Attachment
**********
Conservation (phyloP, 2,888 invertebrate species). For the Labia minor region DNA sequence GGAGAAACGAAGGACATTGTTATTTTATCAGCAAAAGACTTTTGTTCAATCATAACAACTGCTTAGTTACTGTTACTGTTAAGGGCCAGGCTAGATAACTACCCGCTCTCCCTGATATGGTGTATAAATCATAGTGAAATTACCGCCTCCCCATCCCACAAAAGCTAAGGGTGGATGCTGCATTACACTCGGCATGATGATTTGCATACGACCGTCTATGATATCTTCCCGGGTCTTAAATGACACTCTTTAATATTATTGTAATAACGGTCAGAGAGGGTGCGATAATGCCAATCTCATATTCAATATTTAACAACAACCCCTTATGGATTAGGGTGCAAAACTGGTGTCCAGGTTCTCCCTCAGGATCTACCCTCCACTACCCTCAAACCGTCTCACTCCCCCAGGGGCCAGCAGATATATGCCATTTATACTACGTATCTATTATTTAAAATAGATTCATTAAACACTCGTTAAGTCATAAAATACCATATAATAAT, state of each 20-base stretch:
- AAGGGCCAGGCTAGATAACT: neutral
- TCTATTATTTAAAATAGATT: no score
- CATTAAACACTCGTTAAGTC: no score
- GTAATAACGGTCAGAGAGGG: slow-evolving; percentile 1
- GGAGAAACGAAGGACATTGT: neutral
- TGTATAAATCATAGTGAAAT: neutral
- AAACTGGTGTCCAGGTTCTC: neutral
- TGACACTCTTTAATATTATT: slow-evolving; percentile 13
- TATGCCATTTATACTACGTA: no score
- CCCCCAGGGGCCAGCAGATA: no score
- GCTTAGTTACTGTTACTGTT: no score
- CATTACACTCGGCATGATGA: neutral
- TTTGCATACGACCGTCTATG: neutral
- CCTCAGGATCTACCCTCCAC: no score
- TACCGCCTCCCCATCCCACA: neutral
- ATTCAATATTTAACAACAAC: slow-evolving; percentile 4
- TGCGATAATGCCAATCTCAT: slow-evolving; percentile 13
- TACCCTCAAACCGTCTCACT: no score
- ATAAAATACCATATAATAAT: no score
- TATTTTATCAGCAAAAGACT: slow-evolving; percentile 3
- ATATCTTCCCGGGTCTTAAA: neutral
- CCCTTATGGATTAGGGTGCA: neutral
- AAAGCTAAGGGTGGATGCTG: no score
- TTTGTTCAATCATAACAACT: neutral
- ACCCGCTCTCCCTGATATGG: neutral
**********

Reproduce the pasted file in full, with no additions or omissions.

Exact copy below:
Conservation (phyloP, 2,888 invertebrate species). For the Labia minor region DNA sequence GGAGAAACGAAGGACATTGTTATTTTATCAGCAAAAGACTTTTGTTCAATCATAACAACTGCTTAGTTACTGTTACTGTTAAGGGCCAGGCTAGATAACTACCCGCTCTCCCTGATATGGTGTATAAATCATAGTGAAATTACCGCCTCCCCATCCCACAAAAGCTAAGGGTGGATGCTGCATTACACTCGGCATGATGATTTGCATACGACCGTCTATGATATCTTCCCGGGTCTTAAATGACACTCTTTAATATTATTGTAATAACGGTCAGAGAGGGTGCGATAATGCCAATCTCATATTCAATATTTAACAACAACCCCTTATGGATTAGGGTGCAAAACTGGTGTCCAGGTTCTCCCTCAGGATCTACCCTCCACTACCCTCAAACCGTCTCACTCCCCCAGGGGCCAGCAGATATATGCCATTTATACTACGTATCTATTATTTAAAATAGATTCATTAAACACTCGTTAAGTCATAAAATACCATATAATAAT, state of each 20-base stretch:
- AAGGGCCAGGCTAGATAACT: neutral
- TCTATTATTTAAAATAGATT: no score
- CATTAAACACTCGTTAAGTC: no score
- GTAATAACGGTCAGAGAGGG: slow-evolving; percentile 1
- GGAGAAACGAAGGACATTGT: neutral
- TGTATAAATCATAGTGAAAT: neutral
- AAACTGGTGTCCAGGTTCTC: neutral
- TGACACTCTTTAATATTATT: slow-evolving; percentile 13
- TATGCCATTTATACTACGTA: no score
- CCCCCAGGGGCCAGCAGATA: no score
- GCTTAGTTACTGTTACTGTT: no score
- CATTACACTCGGCATGATGA: neutral
- TTTGCATACGACCGTCTATG: neutral
- CCTCAGGATCTACCCTCCAC: no score
- TACCGCCTCCCCATCCCACA: neutral
- ATTCAATATTTAACAACAAC: slow-evolving; percentile 4
- TGCGATAATGCCAATCTCAT: slow-evolving; percentile 13
- TACCCTCAAACCGTCTCACT: no score
- ATAAAATACCATATAATAAT: no score
- TATTTTATCAGCAAAAGACT: slow-evolving; percentile 3
- ATATCTTCCCGGGTCTTAAA: neutral
- CCCTTATGGATTAGGGTGCA: neutral
- AAAGCTAAGGGTGGATGCTG: no score
- TTTGTTCAATCATAACAACT: neutral
- ACCCGCTCTCCCTGATATGG: neutral